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Mr. Saul began his discussion with a reflection on his previous participation at the Couchiching conference and his memories of Eric Koch. He discussed his recent stay on Georgian Bay in a state of complete wilderness and related this to the notion of progress stating "we don’t even know that there are any crises unless we turn on the wind-up radio. This is a funny little reminder of other ways of thinking about progress and a realization that we are living in a much more progressive manner but now without any real control over it." Saul argued that we have come to confuse the notions of reason and utilitarianism, ideas confused with methodology, thinking with administration. These fundamental confusions have led us also to become confused about the very definition of progress and to find ourselves in a world in which we are trying to find big solutions to big problems. Rather than searching for these large, broad solutions Saul argues that often it is the simplest, smallest solutions combined with one another that can create real progress. We have to learn to solve specific problems in specific ways without returning to the rhetoric of big problem, big solution. This, Saul argues, is the true distinction between the real ideas of progress and the false notions of progress. Mr. Saul continued by discussing our misconceptions of what is evidence of progress within Western civilizations. Technology, he states, is often conceived of as progress but it is not. Instead, technology is a means or support for progress but it does not always lead to it. Technology merely provides methodology and, therefore, cannot be progress.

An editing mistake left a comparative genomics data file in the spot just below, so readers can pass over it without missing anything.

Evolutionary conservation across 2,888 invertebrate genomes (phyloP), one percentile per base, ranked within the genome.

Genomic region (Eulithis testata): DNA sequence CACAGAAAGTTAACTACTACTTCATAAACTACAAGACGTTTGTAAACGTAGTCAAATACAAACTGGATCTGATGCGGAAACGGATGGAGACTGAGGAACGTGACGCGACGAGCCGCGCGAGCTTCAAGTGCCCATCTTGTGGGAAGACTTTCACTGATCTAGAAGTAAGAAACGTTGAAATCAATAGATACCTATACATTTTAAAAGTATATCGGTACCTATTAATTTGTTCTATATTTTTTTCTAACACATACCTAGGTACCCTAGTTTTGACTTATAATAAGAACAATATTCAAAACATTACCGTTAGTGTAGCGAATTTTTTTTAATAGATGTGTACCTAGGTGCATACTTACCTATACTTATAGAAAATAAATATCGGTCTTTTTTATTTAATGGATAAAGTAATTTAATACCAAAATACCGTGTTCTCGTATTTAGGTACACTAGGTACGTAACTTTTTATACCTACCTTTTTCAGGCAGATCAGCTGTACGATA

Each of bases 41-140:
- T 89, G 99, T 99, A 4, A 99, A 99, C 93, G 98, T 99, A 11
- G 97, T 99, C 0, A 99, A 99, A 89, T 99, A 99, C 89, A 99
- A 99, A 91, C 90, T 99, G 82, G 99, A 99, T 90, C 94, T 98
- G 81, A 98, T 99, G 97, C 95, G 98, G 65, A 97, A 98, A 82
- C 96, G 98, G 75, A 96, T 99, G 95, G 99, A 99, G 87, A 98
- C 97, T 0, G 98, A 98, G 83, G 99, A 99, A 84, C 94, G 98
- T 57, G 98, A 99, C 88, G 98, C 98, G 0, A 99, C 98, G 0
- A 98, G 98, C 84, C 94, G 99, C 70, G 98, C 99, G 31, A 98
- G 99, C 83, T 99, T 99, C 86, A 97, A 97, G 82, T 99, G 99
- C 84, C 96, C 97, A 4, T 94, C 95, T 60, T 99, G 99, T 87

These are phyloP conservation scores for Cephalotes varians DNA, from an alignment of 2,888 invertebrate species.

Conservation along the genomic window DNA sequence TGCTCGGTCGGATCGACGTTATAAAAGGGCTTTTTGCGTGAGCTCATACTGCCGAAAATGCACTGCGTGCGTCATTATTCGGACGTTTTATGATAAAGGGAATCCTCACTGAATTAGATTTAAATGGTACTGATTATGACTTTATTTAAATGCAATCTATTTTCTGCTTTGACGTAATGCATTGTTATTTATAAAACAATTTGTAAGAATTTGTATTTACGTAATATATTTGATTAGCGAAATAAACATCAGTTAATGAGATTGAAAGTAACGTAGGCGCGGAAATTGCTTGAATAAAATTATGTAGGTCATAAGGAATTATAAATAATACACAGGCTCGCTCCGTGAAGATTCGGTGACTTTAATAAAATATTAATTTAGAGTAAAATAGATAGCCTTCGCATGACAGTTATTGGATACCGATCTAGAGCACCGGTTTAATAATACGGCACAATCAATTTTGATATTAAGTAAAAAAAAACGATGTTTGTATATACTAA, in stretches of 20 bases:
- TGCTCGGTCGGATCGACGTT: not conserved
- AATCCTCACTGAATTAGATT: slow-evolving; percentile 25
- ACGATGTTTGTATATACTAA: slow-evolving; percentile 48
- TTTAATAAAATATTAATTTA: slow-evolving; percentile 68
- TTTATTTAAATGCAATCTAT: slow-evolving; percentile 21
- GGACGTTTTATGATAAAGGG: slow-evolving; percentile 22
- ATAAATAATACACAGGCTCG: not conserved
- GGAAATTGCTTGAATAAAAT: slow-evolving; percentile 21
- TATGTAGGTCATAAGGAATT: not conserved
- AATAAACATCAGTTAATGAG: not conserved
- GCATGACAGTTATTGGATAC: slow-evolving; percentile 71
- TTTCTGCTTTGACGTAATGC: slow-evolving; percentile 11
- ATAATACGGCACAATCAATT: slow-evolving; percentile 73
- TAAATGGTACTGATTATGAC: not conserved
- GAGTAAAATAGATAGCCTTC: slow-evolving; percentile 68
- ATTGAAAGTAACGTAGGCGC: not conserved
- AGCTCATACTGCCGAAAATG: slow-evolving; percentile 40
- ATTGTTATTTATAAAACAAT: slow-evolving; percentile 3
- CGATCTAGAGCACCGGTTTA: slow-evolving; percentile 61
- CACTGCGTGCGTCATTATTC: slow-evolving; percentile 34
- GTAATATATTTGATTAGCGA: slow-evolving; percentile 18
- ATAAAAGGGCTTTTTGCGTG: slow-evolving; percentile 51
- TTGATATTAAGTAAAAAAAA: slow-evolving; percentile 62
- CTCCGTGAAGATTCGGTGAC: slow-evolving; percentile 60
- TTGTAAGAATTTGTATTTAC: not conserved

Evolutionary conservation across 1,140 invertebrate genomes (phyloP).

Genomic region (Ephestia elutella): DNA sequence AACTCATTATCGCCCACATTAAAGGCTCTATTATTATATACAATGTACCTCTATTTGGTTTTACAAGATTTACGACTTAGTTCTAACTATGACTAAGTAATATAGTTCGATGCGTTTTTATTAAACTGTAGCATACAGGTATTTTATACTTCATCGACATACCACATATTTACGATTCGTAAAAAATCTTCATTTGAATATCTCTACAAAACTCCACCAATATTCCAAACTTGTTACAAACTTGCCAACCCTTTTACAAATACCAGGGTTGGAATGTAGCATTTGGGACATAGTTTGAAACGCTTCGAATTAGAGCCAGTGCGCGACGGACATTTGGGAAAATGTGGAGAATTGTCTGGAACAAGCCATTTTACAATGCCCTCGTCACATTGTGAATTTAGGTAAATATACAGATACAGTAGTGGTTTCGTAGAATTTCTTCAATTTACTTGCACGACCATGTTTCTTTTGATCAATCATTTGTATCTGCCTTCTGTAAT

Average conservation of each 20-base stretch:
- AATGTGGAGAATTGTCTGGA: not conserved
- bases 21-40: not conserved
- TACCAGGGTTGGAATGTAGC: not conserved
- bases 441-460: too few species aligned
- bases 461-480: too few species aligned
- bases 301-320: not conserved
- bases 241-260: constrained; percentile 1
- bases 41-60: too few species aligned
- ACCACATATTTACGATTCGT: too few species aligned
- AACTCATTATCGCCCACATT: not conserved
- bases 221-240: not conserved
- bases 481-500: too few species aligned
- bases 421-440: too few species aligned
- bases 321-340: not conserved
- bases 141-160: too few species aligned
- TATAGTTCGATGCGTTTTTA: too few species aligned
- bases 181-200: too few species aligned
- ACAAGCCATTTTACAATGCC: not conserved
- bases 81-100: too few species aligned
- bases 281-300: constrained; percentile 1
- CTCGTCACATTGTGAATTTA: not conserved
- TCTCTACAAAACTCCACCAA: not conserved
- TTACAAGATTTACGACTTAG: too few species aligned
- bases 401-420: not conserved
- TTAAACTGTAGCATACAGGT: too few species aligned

• Technology has no content; it only contains methodology so therefore cannot be progress itself because it can be used for various reasons that are not progressive…the use of the counting machines for the Nazis incarcerating the Jews.